Junior criminal justice major Thomas Miller will light up his forge “Hammer & Quill” to teach a new batch of apprentices on Feb. 20 at the Makerspace of Greenville, where pupils of the class will create knives from railroad spikes and absorb knowledge about metalwork.
Thomas Miller said he has been a blacksmith for three years and his forge resides at the Makerspace of Greenville, located at 102 Staton Court, suite E. Mentored under The History Channel’s “Forged in Fire” champion Stephen Bryan, Miller said he began learning the art for his senior project in high school.
Miller taught the Makerspace’s first two blacksmithing classes, both held on Feb. 6, and will teach the upcoming class on Feb. 20, and more classes are scheduled for March. Experience as an Eagle Scout helped Miller teach the class, he said. The first two classes went well, Miller said, and people were taught step-by-step how to create knives from railroad spikes.
“I love this craft so much just because it’s so versatile, and you can make just about anything you need, and so I’m going to switch it up, and we're going to switch it around a couple times. This upcoming month of classes were going to be doing railroad spikes, but they’re going to be made into oyster knives,” Miller said.
Darby George said he and his wife Tara George co-founded the Makerspace. Darby George said the Makerspace provides tools and workspace, at the cost of membership, for people who may not be able to afford the space or tools for their creative needs.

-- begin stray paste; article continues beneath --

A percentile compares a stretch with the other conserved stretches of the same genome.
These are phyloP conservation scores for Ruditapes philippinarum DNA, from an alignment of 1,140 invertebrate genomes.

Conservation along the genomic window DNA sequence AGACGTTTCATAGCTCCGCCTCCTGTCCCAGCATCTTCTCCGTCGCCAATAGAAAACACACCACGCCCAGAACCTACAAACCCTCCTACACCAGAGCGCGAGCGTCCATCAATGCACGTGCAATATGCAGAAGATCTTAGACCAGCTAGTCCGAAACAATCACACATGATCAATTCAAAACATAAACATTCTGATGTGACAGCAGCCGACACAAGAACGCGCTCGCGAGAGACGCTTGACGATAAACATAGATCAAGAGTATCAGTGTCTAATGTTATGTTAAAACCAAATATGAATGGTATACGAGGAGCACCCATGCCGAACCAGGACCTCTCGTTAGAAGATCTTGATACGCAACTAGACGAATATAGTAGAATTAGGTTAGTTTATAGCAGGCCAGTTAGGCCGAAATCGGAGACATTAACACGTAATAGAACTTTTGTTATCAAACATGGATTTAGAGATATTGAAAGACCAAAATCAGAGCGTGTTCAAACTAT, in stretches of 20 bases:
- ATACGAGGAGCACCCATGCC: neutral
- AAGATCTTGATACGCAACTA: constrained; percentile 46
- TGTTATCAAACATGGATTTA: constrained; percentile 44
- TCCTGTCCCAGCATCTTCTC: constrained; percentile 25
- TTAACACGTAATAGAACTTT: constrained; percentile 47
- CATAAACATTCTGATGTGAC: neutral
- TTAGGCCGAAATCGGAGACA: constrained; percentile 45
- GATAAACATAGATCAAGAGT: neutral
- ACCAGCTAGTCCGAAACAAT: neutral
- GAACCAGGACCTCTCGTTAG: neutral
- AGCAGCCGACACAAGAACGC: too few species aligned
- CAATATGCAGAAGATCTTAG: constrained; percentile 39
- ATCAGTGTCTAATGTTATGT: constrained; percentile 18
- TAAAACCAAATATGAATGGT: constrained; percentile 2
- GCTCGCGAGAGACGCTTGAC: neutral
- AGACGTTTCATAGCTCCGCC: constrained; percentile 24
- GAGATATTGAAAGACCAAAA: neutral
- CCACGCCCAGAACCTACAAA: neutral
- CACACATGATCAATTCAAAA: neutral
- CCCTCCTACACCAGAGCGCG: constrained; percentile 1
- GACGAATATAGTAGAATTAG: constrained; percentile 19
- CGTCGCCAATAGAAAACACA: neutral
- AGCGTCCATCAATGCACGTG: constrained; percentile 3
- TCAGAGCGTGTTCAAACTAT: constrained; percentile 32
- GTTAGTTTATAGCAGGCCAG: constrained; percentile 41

As the business continues to grow, Darby George said he will continue to invest in more tools and supplies. Currently, he said the Makerspace has a full woodshop, metalworking tools, sewing machines, vinyl cutters, 3D printers and a laser cutter and engraver.
“One of the first areas we really wanted to grow in was blacksmithing classes, and actually just about a month ago we were approached by a blacksmith who was looking for a place to keep his equipment and actually be able to teach classes from, so we did our first classes last Saturday (Feb. 6), and they sold out really fast, it was really cool,” Darby George said.
Bill Kitzerow, a lifelong woodworker and patron of the Makerspace, said long-time members of the Makerspace are always ready to help and contribute to one another’s projects, and the Makerspace adheres to social distancing guidelines.
While he was not present for the Feb. 6 Blacksmithing class, Kitzerow said Miller does some “really amazing work” and that Miller is a part of a group of talented people at Makerspace. Kitzerow said he participated as a teacher in one of Makerspace's earlier woodworking classes. He said the Makerspace is meant to be a social, fun place.
“I always say If you’re not having fun, you’re doing it wrong. And if you’re not having fun, just don’t do it. It’s a very social environment that we’ve created. And of course, being in the times we’re in we do practice social distancing,” Kitzerow said.